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> -----Original Message-----
> From: Andrzej Jan Taramina [mailto:firstname.lastname@example.org]
> Sent: Tuesday, March 19, 2002 7:03 PM
> To: Nick Abdullah
> Cc: email@example.com
> Subject: [xml-dev] Re: Training
> My experience is that much formal training is a waste of time for good
> people. Buy
> them some good O'Reilly (and other) books on XML and give them some
> to play
> with the open source tools. For good developers that is usually more
> faster and cheaper (and often more fun for them). Or send them to the
> nearest XML
> conference with some specific goals that they need to achieve.
There are a lot of XML books today, but the fact is that few are really good and useful. Some of them contain a lot of technical errors and lack basic editing or proof reading.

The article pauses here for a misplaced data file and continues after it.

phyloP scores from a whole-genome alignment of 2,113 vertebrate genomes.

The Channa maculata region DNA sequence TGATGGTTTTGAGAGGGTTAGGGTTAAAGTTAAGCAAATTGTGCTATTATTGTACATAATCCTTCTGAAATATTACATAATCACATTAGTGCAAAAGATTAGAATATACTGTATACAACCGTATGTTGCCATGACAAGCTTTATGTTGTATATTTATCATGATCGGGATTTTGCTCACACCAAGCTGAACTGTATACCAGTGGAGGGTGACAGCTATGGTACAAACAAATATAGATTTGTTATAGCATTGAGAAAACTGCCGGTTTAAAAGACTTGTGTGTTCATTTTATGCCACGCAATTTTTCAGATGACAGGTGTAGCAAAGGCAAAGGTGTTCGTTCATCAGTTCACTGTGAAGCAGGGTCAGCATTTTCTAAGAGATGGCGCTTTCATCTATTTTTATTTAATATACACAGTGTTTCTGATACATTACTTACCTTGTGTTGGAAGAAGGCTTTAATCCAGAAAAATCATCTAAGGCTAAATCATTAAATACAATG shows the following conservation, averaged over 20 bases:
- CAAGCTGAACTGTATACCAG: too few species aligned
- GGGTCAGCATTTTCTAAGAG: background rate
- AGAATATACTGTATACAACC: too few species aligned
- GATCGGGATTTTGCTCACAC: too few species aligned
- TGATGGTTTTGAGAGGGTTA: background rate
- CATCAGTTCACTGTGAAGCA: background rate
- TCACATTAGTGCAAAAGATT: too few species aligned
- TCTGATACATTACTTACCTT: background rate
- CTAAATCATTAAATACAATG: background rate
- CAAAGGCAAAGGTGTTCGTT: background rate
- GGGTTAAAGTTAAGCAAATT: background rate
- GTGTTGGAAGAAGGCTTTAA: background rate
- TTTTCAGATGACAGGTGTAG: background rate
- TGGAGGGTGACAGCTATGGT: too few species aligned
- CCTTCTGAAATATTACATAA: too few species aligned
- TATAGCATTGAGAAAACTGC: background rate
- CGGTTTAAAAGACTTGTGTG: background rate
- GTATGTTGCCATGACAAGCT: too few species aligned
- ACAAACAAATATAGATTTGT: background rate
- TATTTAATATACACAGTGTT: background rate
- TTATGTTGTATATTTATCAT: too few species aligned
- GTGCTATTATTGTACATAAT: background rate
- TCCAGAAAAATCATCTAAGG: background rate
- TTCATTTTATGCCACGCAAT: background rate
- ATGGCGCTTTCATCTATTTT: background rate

Even if you find a good XML book, mastering XML and all "Related Technologies" can be overwhelming.
For example, in a Web Services project, you might find yourself using all of the following technologies: XML1.0, Namespaces, DOM, SAX, XML Schemas, XPath, XSLT, XPointer, XInclude, XBase, SOAP, WSDL, XML Signature/Encryption, and UDDI. New specs are on their way to Recommendation.
The reality of enterprise projects is that people need to get up to speed on XML as quickly as possible. An XML Instructor who also has hands-on project experience can help you navigate through the essentials of each of these specs.
I also think that W3C working groups should create not only primers and use cases, but also quick references as part of their deliverables. The quick references will be very helpful in adopting and implementing the specs.
XML Programmer & Instructor
XML Certification Training: Chicago, Atlanta, Dallas, Denver, New York, San Diego